Reproductive Health Rights
Raids on family planning clinics and aggressive prosecution of abortion limited women's access to reproductive health services in 2010. In May a bill to prioritize the human rights of a fertilized ovum over those of the pregnant woman carrying it was voted favorably out of the Family and Social Security Commission of the Brazilian House of Representatives. The bill is still pending at this writing.
Since 1995 the federal government has taken important steps to eradicate forced labor, including creating mobile investigation units to monitor conditions in rural areas and establishing a list of employers found to have used forced labor. More than 36,000 workers have been freed since 1995. However, the Pastoral Land Commission reported that more than 6,000 workers were subject to forced labor in 2009. Criminal accountability for offending employers remains relatively rare.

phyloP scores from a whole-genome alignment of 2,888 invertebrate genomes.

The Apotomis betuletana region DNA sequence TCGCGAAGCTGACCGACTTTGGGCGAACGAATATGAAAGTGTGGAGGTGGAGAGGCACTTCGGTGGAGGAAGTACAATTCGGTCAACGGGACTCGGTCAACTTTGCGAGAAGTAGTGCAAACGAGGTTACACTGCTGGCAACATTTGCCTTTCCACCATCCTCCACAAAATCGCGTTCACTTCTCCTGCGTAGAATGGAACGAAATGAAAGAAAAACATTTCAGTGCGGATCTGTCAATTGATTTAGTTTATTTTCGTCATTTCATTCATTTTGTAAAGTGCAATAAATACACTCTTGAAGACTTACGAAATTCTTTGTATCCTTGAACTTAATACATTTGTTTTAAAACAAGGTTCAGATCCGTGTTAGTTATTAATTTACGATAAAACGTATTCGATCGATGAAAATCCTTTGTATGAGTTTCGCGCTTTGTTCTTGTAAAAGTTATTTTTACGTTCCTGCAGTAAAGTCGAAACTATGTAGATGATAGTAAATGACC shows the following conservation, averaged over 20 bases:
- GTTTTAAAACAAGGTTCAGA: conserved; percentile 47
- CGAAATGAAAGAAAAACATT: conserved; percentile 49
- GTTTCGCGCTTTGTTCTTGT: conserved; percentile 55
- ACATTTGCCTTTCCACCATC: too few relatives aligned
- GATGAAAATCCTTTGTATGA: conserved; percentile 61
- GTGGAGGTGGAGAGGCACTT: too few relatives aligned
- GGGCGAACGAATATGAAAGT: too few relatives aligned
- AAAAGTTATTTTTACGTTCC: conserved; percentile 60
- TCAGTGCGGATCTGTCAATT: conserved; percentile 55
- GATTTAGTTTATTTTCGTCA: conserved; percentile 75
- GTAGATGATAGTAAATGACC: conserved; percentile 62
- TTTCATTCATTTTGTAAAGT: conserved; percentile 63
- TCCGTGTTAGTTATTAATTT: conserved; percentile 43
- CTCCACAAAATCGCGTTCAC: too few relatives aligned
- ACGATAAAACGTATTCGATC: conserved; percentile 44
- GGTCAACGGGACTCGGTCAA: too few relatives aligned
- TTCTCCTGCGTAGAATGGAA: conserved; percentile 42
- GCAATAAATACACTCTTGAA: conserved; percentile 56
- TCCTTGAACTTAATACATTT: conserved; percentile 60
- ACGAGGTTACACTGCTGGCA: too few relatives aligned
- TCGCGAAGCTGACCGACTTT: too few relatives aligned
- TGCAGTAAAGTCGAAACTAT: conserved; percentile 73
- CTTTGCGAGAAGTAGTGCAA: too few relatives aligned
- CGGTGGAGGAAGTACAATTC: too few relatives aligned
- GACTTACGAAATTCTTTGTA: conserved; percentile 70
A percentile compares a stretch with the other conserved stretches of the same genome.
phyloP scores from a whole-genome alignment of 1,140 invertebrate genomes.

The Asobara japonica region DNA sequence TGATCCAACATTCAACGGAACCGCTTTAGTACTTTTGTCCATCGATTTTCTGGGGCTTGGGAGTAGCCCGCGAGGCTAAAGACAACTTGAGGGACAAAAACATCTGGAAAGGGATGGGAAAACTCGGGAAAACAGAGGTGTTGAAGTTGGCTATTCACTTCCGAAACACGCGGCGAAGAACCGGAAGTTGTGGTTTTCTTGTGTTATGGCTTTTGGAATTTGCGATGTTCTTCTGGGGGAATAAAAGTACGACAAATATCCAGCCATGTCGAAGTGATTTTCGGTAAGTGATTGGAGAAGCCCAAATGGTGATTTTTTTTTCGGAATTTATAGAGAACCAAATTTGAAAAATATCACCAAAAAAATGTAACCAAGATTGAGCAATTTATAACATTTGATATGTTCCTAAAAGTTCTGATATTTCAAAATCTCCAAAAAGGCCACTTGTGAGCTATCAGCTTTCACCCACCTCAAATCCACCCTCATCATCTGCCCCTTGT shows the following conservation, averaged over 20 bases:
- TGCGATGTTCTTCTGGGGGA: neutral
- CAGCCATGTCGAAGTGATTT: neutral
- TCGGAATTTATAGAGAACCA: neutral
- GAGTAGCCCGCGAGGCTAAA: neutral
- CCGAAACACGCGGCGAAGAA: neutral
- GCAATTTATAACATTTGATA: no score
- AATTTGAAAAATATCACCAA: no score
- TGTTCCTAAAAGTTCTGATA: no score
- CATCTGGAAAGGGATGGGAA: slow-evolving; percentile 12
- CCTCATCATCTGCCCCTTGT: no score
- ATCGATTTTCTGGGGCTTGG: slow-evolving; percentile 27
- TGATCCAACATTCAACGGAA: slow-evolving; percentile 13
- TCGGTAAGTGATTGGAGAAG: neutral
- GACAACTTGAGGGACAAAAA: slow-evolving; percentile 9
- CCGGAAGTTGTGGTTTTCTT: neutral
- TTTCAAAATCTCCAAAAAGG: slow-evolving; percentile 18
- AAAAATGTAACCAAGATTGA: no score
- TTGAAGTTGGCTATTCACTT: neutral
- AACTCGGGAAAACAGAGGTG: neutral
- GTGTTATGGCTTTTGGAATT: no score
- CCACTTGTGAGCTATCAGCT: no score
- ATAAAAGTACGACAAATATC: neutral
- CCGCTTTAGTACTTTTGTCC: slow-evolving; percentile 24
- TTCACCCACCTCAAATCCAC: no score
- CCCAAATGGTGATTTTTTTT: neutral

According to the United Nations special rapporteur on contemporary forms of slavery, forced labor is also present in urban centers in the garment industry. Bolivian workers are recruited by Brazilian sweatshops and trafficked to Sao Paulo, where they have to endure harsh living and working conditions. They are often locked in basements, work up to 18 hours a day, and receive very little pay.
Rural Violence and Land Conflicts
Indigenous and landless peoples face threats and violence, particularly in land disputes in rural areas. According to the Pastoral Land Commission, 25 people were killed and 62 were attacked in rural conflicts throughout the country in 2009. In September 2010 José Valmeristo Soares, a member of the Landless Rural Workers' Movement, was killed by gunmen in Para, the state with the highest numbers of such killings.
Confronting Past Abuses